Kant's Contribution to Moral Education: The Relevance of Catechistics
Journal of Moral Education, Volume 39, Issue 2, pages 165 - 174.
By Chris W. Surprenant
Kant's deontological ethics, along with Aristotle's virtue ethics and
Mill's utilitarian ethics, is often identified as one of the three
primary moral options between which individuals can choose. Given the
importance of Kant's moral philosophy, it is surprising and
disappointing how little has been written on his important
contributions to moral education. Kant argues for a catechistic
approach to moral education. By memorising a series of moral questions
and answers, an individual learns the basic principles of morality in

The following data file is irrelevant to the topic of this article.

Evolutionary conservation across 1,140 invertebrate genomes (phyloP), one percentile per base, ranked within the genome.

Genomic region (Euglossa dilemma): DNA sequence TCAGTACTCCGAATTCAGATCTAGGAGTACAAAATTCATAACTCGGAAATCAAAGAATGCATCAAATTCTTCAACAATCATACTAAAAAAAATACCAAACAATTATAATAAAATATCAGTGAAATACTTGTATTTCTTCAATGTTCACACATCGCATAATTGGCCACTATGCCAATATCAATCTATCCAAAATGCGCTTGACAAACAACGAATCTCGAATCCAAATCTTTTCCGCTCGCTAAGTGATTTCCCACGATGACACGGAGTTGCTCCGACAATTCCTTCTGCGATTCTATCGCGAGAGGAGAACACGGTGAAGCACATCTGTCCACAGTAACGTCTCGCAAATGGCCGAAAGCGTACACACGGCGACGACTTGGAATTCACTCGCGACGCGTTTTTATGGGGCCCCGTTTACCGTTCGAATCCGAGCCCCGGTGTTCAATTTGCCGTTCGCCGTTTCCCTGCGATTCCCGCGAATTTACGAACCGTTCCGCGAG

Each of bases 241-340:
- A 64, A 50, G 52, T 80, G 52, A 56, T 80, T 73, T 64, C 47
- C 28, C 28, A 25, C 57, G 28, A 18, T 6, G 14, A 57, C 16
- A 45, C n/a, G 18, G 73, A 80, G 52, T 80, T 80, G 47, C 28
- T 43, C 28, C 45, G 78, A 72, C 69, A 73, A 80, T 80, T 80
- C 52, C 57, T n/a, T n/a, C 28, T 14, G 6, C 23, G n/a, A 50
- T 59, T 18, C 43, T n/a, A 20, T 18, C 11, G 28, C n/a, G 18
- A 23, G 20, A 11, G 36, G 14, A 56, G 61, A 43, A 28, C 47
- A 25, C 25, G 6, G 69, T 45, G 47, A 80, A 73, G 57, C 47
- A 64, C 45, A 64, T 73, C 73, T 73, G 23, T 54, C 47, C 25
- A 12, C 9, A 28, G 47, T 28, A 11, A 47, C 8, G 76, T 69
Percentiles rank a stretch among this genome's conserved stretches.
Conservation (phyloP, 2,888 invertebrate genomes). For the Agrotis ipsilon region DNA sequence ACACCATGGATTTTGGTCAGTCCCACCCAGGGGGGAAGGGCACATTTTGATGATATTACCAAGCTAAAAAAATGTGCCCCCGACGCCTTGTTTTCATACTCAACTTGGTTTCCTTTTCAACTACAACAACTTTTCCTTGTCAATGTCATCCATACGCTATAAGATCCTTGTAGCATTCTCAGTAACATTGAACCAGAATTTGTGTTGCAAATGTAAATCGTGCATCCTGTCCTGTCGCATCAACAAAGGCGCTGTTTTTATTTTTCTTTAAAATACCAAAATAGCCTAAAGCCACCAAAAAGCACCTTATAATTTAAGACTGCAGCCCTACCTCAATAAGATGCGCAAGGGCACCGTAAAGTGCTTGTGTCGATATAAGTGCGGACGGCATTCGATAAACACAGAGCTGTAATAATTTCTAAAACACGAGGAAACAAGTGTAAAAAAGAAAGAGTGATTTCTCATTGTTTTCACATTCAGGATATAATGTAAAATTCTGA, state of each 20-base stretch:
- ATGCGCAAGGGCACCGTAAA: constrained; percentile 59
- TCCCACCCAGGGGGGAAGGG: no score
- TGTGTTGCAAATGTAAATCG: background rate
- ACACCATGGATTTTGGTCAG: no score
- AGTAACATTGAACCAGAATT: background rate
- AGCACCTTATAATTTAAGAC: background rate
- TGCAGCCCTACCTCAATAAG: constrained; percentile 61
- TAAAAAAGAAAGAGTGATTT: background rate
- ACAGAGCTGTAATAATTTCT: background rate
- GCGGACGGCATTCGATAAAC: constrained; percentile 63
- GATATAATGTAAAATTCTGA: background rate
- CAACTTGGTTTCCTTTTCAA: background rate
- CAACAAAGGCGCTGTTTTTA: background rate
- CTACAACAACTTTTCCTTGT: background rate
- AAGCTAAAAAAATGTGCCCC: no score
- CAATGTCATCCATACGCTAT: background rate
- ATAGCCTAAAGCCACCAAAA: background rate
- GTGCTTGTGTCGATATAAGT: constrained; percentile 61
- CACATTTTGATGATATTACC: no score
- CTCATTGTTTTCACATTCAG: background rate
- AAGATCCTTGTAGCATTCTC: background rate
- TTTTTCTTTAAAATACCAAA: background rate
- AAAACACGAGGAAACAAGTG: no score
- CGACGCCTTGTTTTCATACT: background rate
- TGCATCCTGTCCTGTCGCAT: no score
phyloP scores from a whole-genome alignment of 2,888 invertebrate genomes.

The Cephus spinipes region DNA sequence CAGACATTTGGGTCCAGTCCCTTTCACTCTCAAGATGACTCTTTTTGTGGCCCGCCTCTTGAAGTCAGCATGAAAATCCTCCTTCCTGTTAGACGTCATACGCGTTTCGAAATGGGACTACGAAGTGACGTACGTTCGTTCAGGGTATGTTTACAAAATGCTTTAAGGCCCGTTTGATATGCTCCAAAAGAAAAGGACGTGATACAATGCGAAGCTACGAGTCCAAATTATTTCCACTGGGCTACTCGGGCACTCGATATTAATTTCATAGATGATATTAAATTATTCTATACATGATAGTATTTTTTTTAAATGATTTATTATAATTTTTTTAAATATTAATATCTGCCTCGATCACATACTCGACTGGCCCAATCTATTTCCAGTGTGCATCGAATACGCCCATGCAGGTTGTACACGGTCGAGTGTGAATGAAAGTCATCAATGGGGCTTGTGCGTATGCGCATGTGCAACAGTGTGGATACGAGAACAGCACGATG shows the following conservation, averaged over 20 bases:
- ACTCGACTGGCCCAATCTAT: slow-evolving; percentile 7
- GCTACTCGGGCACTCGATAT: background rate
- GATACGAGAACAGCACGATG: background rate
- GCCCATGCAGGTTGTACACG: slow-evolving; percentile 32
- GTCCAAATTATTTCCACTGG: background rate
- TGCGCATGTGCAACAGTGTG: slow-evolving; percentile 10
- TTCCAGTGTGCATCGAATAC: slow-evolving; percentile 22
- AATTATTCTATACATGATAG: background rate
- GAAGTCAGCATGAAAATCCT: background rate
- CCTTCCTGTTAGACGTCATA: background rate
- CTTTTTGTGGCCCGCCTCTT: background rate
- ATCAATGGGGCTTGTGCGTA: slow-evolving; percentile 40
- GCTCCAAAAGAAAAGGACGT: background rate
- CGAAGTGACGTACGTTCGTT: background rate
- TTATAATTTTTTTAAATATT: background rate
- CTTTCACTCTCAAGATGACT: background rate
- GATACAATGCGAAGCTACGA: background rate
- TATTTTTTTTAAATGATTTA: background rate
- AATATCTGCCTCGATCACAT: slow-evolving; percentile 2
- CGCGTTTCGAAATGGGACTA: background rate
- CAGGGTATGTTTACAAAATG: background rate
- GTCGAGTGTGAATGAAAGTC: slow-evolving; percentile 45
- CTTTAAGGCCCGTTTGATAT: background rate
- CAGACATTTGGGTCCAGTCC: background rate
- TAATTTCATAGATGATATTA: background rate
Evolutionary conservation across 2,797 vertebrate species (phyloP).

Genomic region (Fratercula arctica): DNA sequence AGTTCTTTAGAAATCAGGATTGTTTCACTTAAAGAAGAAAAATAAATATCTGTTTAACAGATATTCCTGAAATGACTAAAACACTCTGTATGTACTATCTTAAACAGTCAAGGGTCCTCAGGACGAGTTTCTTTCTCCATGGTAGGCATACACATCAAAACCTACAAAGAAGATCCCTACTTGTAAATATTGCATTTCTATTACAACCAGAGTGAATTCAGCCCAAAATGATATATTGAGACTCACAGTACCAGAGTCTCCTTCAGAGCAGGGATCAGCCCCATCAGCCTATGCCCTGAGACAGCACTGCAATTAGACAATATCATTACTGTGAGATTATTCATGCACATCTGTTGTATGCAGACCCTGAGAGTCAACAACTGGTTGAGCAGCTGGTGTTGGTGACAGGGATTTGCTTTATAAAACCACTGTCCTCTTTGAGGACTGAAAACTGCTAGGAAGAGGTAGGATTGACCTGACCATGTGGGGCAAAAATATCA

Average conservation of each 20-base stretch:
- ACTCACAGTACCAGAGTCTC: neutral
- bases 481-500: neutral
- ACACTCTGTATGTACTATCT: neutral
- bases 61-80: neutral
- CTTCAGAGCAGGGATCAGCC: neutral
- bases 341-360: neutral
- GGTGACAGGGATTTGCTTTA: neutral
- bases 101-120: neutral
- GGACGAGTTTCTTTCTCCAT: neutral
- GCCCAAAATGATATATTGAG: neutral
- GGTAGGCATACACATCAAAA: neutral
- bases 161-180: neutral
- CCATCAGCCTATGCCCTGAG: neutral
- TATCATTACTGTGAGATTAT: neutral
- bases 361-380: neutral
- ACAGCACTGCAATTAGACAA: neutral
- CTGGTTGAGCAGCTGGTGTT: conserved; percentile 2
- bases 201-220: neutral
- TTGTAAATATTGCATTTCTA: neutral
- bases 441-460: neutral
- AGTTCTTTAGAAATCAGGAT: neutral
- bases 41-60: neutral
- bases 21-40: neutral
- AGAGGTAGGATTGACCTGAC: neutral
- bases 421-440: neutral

the same way that Martin Luther believed an individual should learn the
tenets of Christianity. The difficulty, however, is that this approach
appears to violate a central tenet of Kantian morality: virtuous acts
must be performed out of respect for the moral law itself, not due to
habituation. This paper demonstrates Kant's significant contribution to
moral education by showing how a catechistic moral education
establishes the foundation necessary for autonomous action.
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(Something interesting I found)Posted: Monday, May 17, 2010